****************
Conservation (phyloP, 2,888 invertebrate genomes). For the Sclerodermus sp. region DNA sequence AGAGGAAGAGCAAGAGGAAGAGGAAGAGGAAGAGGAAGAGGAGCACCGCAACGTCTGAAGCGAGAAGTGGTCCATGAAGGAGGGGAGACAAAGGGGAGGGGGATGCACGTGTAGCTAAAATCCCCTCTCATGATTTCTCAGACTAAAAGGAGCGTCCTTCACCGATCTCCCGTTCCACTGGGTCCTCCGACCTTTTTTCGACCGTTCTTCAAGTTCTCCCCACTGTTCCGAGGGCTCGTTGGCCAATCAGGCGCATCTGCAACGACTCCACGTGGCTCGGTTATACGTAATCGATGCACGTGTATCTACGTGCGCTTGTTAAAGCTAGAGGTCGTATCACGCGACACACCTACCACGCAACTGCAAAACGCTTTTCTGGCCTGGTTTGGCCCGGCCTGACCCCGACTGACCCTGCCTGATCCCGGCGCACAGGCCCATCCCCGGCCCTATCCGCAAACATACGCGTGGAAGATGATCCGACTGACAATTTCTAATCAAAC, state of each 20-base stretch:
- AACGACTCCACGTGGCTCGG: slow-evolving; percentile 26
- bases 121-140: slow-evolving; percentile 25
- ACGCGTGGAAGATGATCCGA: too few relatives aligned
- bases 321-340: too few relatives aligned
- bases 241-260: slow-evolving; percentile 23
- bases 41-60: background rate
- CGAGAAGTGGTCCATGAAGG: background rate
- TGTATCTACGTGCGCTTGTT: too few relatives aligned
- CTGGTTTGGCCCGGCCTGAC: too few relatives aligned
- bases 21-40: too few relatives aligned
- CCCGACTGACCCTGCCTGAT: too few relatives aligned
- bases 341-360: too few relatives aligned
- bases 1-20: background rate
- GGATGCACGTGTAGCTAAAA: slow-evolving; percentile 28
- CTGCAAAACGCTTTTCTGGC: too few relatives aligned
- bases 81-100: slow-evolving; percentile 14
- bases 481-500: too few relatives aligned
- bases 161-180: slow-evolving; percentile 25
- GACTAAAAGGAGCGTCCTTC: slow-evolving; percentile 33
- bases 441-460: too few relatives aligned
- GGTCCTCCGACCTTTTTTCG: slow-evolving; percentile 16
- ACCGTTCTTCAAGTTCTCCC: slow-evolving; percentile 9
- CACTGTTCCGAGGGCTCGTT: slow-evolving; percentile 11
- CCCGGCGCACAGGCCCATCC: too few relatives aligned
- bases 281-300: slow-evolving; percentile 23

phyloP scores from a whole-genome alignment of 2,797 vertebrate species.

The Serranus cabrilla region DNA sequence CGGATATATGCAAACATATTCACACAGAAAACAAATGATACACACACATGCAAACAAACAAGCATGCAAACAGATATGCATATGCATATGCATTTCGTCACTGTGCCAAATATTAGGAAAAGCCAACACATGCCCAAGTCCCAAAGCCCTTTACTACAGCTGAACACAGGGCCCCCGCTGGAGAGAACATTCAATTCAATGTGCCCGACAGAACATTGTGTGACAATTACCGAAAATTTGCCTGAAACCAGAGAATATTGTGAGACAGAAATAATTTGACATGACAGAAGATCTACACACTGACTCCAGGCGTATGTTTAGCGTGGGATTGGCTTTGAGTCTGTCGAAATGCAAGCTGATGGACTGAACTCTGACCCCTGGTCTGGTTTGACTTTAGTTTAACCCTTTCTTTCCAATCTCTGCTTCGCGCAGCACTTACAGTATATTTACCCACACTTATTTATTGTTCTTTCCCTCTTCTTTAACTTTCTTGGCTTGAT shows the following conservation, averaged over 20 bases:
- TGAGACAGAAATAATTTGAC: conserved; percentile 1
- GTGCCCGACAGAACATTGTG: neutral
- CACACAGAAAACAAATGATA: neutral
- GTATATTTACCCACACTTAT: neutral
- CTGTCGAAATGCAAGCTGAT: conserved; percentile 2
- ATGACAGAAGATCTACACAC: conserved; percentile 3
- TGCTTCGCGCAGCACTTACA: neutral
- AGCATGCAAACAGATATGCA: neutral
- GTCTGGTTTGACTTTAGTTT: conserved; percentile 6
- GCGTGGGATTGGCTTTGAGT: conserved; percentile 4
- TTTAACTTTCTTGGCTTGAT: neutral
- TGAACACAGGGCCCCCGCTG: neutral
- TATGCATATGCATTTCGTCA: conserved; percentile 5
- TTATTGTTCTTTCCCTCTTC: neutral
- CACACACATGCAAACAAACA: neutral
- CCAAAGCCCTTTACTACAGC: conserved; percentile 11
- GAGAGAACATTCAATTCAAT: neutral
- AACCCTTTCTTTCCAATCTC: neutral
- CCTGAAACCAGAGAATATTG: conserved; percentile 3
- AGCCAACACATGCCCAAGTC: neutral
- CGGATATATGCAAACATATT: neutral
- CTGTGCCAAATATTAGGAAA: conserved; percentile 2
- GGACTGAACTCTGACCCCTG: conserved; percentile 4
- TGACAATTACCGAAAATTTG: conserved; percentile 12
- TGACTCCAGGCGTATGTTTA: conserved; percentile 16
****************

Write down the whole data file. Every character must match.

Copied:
Conservation (phyloP, 2,888 invertebrate genomes). For the Sclerodermus sp. region DNA sequence AGAGGAAGAGCAAGAGGAAGAGGAAGAGGAAGAGGAAGAGGAGCACCGCAACGTCTGAAGCGAGAAGTGGTCCATGAAGGAGGGGAGACAAAGGGGAGGGGGATGCACGTGTAGCTAAAATCCCCTCTCATGATTTCTCAGACTAAAAGGAGCGTCCTTCACCGATCTCCCGTTCCACTGGGTCCTCCGACCTTTTTTCGACCGTTCTTCAAGTTCTCCCCACTGTTCCGAGGGCTCGTTGGCCAATCAGGCGCATCTGCAACGACTCCACGTGGCTCGGTTATACGTAATCGATGCACGTGTATCTACGTGCGCTTGTTAAAGCTAGAGGTCGTATCACGCGACACACCTACCACGCAACTGCAAAACGCTTTTCTGGCCTGGTTTGGCCCGGCCTGACCCCGACTGACCCTGCCTGATCCCGGCGCACAGGCCCATCCCCGGCCCTATCCGCAAACATACGCGTGGAAGATGATCCGACTGACAATTTCTAATCAAAC, state of each 20-base stretch:
- AACGACTCCACGTGGCTCGG: slow-evolving; percentile 26
- bases 121-140: slow-evolving; percentile 25
- ACGCGTGGAAGATGATCCGA: too few relatives aligned
- bases 321-340: too few relatives aligned
- bases 241-260: slow-evolving; percentile 23
- bases 41-60: background rate
- CGAGAAGTGGTCCATGAAGG: background rate
- TGTATCTACGTGCGCTTGTT: too few relatives aligned
- CTGGTTTGGCCCGGCCTGAC: too few relatives aligned
- bases 21-40: too few relatives aligned
- CCCGACTGACCCTGCCTGAT: too few relatives aligned
- bases 341-360: too few relatives aligned
- bases 1-20: background rate
- GGATGCACGTGTAGCTAAAA: slow-evolving; percentile 28
- CTGCAAAACGCTTTTCTGGC: too few relatives aligned
- bases 81-100: slow-evolving; percentile 14
- bases 481-500: too few relatives aligned
- bases 161-180: slow-evolving; percentile 25
- GACTAAAAGGAGCGTCCTTC: slow-evolving; percentile 33
- bases 441-460: too few relatives aligned
- GGTCCTCCGACCTTTTTTCG: slow-evolving; percentile 16
- ACCGTTCTTCAAGTTCTCCC: slow-evolving; percentile 9
- CACTGTTCCGAGGGCTCGTT: slow-evolving; percentile 11
- CCCGGCGCACAGGCCCATCC: too few relatives aligned
- bases 281-300: slow-evolving; percentile 23

phyloP scores from a whole-genome alignment of 2,797 vertebrate species.

The Serranus cabrilla region DNA sequence CGGATATATGCAAACATATTCACACAGAAAACAAATGATACACACACATGCAAACAAACAAGCATGCAAACAGATATGCATATGCATATGCATTTCGTCACTGTGCCAAATATTAGGAAAAGCCAACACATGCCCAAGTCCCAAAGCCCTTTACTACAGCTGAACACAGGGCCCCCGCTGGAGAGAACATTCAATTCAATGTGCCCGACAGAACATTGTGTGACAATTACCGAAAATTTGCCTGAAACCAGAGAATATTGTGAGACAGAAATAATTTGACATGACAGAAGATCTACACACTGACTCCAGGCGTATGTTTAGCGTGGGATTGGCTTTGAGTCTGTCGAAATGCAAGCTGATGGACTGAACTCTGACCCCTGGTCTGGTTTGACTTTAGTTTAACCCTTTCTTTCCAATCTCTGCTTCGCGCAGCACTTACAGTATATTTACCCACACTTATTTATTGTTCTTTCCCTCTTCTTTAACTTTCTTGGCTTGAT shows the following conservation, averaged over 20 bases:
- TGAGACAGAAATAATTTGAC: conserved; percentile 1
- GTGCCCGACAGAACATTGTG: neutral
- CACACAGAAAACAAATGATA: neutral
- GTATATTTACCCACACTTAT: neutral
- CTGTCGAAATGCAAGCTGAT: conserved; percentile 2
- ATGACAGAAGATCTACACAC: conserved; percentile 3
- TGCTTCGCGCAGCACTTACA: neutral
- AGCATGCAAACAGATATGCA: neutral
- GTCTGGTTTGACTTTAGTTT: conserved; percentile 6
- GCGTGGGATTGGCTTTGAGT: conserved; percentile 4
- TTTAACTTTCTTGGCTTGAT: neutral
- TGAACACAGGGCCCCCGCTG: neutral
- TATGCATATGCATTTCGTCA: conserved; percentile 5
- TTATTGTTCTTTCCCTCTTC: neutral
- CACACACATGCAAACAAACA: neutral
- CCAAAGCCCTTTACTACAGC: conserved; percentile 11
- GAGAGAACATTCAATTCAAT: neutral
- AACCCTTTCTTTCCAATCTC: neutral
- CCTGAAACCAGAGAATATTG: conserved; percentile 3
- AGCCAACACATGCCCAAGTC: neutral
- CGGATATATGCAAACATATT: neutral
- CTGTGCCAAATATTAGGAAA: conserved; percentile 2
- GGACTGAACTCTGACCCCTG: conserved; percentile 4
- TGACAATTACCGAAAATTTG: conserved; percentile 12
- TGACTCCAGGCGTATGTTTA: conserved; percentile 16